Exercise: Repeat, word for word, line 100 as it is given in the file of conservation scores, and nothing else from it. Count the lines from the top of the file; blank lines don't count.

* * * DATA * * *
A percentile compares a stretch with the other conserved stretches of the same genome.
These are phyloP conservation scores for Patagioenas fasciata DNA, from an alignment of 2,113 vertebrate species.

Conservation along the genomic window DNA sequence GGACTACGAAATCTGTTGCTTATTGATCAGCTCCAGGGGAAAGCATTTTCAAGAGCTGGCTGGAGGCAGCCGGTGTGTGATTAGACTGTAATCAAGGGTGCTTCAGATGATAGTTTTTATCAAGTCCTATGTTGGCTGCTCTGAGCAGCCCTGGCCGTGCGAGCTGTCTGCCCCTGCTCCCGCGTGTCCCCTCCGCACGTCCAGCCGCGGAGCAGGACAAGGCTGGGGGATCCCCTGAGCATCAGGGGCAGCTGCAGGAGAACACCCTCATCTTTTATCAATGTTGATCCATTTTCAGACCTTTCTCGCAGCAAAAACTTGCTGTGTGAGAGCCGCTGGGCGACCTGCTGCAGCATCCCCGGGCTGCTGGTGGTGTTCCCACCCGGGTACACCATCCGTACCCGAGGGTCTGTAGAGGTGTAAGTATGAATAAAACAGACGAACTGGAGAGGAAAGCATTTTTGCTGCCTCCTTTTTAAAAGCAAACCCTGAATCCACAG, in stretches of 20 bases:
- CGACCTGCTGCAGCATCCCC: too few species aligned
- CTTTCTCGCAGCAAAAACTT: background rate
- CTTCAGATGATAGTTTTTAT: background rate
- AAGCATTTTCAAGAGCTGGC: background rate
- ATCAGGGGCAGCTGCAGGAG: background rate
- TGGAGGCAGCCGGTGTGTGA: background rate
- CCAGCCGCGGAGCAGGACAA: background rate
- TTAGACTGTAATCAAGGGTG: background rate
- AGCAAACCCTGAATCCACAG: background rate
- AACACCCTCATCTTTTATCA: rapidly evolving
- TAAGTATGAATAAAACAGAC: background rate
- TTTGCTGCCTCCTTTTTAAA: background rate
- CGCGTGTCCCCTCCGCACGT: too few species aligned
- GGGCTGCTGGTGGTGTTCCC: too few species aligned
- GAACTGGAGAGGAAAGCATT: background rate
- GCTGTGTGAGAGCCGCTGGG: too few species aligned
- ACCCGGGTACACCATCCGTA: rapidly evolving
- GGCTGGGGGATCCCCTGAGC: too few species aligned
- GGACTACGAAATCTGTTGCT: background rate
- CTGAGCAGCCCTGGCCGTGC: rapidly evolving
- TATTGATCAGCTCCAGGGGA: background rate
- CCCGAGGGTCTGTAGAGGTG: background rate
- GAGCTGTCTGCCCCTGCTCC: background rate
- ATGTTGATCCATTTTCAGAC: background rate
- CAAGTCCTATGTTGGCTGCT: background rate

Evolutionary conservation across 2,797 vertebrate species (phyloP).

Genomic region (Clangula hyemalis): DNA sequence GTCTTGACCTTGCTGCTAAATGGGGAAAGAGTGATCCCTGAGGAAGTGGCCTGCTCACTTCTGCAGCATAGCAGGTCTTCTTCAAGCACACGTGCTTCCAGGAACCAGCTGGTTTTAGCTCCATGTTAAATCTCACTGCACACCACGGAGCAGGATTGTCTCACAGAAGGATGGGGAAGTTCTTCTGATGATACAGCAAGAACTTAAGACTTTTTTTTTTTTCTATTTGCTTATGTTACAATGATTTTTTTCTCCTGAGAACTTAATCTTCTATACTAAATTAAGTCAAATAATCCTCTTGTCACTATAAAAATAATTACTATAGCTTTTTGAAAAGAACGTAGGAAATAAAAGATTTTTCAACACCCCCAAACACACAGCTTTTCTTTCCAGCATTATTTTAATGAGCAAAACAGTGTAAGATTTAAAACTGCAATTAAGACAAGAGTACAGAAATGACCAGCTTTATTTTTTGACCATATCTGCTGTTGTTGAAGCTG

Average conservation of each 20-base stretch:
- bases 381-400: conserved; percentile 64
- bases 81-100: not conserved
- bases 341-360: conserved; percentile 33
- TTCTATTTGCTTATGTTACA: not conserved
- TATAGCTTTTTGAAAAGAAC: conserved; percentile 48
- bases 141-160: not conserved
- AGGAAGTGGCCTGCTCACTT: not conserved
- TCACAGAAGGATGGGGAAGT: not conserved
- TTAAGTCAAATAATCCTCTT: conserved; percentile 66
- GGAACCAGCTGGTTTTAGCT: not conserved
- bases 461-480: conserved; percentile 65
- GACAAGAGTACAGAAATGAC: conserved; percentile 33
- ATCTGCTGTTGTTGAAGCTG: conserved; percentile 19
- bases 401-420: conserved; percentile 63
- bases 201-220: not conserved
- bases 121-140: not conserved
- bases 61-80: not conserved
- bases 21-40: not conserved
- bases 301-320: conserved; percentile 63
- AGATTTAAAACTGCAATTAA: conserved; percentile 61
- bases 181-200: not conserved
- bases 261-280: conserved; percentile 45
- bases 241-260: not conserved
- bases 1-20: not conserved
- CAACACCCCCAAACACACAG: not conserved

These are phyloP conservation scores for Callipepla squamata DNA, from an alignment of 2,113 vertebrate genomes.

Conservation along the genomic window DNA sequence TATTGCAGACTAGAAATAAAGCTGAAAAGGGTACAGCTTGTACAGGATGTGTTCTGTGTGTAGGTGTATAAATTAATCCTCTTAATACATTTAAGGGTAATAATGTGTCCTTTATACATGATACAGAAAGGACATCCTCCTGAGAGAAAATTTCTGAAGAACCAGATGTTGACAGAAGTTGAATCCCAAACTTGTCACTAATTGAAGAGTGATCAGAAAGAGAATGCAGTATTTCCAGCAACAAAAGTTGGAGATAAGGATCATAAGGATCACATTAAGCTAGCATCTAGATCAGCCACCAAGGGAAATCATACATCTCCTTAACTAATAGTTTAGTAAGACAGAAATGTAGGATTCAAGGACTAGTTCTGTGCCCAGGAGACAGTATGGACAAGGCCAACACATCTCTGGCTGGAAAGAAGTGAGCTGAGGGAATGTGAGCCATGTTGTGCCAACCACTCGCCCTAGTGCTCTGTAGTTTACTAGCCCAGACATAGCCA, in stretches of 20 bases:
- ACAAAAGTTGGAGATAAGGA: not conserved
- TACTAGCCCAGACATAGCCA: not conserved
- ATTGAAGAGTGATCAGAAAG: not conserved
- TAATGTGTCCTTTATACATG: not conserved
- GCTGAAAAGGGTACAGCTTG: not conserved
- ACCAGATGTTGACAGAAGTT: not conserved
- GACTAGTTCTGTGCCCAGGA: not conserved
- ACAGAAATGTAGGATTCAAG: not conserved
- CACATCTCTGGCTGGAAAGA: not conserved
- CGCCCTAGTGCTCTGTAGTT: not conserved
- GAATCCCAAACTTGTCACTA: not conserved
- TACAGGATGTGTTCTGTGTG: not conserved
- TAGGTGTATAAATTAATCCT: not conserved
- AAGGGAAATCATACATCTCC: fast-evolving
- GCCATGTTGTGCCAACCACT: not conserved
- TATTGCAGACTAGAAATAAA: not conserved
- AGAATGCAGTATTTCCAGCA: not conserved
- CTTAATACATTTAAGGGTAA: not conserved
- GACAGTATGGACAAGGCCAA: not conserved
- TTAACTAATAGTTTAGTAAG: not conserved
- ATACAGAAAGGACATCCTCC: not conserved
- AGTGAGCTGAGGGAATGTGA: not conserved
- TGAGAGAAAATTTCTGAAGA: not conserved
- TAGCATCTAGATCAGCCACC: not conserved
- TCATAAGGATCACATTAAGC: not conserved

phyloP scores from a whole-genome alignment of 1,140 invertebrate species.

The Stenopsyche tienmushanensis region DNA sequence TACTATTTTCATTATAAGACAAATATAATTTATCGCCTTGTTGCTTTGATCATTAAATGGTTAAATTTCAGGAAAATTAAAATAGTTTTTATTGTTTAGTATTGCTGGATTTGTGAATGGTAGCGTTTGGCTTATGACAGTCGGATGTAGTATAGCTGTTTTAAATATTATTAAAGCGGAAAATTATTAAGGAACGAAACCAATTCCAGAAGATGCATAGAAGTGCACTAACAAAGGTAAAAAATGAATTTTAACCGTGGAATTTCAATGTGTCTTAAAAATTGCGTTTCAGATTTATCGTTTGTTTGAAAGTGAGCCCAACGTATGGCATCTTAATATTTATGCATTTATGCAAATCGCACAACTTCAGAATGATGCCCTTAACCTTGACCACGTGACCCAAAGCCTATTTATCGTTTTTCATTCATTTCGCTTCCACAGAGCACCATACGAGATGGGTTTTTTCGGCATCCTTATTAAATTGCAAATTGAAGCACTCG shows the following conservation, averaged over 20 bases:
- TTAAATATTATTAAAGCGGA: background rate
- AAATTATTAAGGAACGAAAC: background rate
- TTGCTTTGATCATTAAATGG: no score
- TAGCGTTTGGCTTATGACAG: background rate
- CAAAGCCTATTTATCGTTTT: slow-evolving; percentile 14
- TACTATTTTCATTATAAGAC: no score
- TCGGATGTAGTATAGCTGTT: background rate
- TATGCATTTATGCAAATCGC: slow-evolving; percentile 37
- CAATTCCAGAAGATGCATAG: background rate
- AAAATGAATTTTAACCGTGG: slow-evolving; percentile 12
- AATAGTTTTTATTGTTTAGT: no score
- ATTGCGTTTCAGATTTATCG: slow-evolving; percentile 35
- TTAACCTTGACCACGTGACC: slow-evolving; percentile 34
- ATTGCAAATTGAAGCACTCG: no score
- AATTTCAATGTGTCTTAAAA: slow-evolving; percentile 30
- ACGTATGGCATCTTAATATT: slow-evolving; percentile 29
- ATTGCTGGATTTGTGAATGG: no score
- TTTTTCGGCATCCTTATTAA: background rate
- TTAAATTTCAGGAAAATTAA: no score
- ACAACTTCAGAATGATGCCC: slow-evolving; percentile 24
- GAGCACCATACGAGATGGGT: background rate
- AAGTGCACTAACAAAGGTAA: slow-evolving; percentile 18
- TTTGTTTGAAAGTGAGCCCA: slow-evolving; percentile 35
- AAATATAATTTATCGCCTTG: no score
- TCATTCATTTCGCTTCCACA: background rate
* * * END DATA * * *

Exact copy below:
- AATTTCAATGTGTCTTAAAA: slow-evolving; percentile 30